Don’t Forget…

FISH SHORT STORY COMP- (If you come second, you win a week at Anam Cara plus spending money!) Get in there. Details HERE http://www.fishpublishing.com/short-story-competition-contest.php

Oh and, talking of Anam Cara – I am running a week-long short story workshop there next May.
Details are:

Short Fiction: So Much More Than It Seems...

One-week Residential Workshop Retreat

Arrival: Saturday, 28 May 2011

Departure: Saturday, 4 June 2011

A chance to explore in depth the craft of short fiction in all its challenging guises, in one of Ireland's most creatively exciting venues. A chance to focus on acquiring skills that will maximise the chances of your work rising to the top and standing out for the right reasons not only in publication slush piles but also in competitions.

In the company of a well-published, multi-prize-winning short storyist, who is also an experienced tutor, this will be a focused, collaborative workshop retreat during which you will create not only complete new work and the seeds of many new stories, but you will also discover tried and tested strategies for editing and revising your existing work to make it as good as it can be.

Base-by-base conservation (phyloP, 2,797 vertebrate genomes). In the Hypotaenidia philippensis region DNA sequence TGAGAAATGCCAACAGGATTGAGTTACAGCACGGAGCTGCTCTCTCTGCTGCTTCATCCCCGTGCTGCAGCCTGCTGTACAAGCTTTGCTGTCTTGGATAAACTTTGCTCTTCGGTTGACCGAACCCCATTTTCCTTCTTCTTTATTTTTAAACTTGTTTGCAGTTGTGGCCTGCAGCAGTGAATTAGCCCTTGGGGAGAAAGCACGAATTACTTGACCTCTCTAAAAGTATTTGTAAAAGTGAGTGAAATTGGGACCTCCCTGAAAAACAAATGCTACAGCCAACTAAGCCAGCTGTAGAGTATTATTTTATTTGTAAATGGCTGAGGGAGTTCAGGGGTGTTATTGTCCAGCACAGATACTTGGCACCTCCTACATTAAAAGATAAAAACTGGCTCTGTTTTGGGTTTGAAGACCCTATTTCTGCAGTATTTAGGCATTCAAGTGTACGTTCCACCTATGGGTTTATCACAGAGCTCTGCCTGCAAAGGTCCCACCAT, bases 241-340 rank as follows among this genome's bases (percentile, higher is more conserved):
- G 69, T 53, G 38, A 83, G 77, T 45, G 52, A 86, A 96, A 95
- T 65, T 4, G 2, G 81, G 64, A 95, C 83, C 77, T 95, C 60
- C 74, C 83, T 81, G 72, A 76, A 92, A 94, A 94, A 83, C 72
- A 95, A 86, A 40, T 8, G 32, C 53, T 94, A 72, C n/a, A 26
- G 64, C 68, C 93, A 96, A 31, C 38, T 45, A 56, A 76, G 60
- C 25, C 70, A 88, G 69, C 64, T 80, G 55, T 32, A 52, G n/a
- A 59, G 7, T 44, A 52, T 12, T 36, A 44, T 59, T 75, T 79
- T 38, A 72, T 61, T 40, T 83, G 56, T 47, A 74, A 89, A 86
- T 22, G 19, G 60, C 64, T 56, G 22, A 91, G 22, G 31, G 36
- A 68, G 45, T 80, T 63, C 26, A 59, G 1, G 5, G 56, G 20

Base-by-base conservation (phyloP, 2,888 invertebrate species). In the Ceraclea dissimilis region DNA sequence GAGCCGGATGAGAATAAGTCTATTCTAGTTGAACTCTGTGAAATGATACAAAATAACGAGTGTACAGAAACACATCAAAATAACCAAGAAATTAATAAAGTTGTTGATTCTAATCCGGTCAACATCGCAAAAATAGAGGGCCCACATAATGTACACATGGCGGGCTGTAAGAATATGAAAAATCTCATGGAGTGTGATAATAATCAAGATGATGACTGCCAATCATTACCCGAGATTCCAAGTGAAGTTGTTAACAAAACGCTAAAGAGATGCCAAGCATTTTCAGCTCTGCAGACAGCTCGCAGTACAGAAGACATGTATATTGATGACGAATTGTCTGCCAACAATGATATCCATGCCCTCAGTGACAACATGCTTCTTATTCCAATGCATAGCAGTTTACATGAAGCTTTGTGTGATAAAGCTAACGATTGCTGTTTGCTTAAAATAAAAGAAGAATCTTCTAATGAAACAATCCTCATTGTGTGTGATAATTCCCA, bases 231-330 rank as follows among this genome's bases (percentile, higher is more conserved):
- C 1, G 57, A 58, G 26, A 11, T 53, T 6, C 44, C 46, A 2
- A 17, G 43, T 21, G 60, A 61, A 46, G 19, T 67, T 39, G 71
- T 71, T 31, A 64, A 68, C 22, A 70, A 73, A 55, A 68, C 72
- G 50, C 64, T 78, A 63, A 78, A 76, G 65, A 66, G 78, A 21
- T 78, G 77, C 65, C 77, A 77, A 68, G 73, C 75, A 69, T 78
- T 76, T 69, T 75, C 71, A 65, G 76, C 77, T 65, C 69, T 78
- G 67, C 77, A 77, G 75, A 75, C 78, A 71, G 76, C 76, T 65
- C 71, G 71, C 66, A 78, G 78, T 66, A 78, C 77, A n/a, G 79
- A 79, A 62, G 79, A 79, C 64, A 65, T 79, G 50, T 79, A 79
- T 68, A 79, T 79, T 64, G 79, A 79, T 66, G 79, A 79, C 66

Although biased towards the art and craft of short fictions, we will also be able to explore the relevance of the craft issues to poetry, prose poetry and longer works.

For this and all other info, Anam Cara website is HERE http://anamcararetreat.com/

Thursday, 4 November 2010

I am tempted not to post this...

As I say - I am tempted not to post this, but I shall! A writers fellowship, at the Arvon centre in Scotland, near Loch Ness.
One whole month, from 1st - 27th March 2011 - a whole month to write - at the most stunning place. A small stipend, travel expenses covered. And the wonderful and not so onerous task of a few sessions at local schools to spread the word.
It is called the Jessie Kesson fellowship, and it is worth finding out about her.
Details for applications HERE.

Novel update

OK - novel was sent to my agent a fortnight ago, and I had a lovely message a couple of days back to say that he loved it. That he did not want any revisions, and he's going to send it out.
I am surprisingly calm about this, and being very businesslike, putting literary CVs together, and having to reformat the file.
Wot? reformat file? Entire novel? Aye - this wally had only sent him a document with all the markups showing! I am a hopeless techie-person as anyone who has worked with me can attest. So I had a play with Word and sent it backwards and forwards from laptop to PC a few times until all the markups disappeared. Ahem.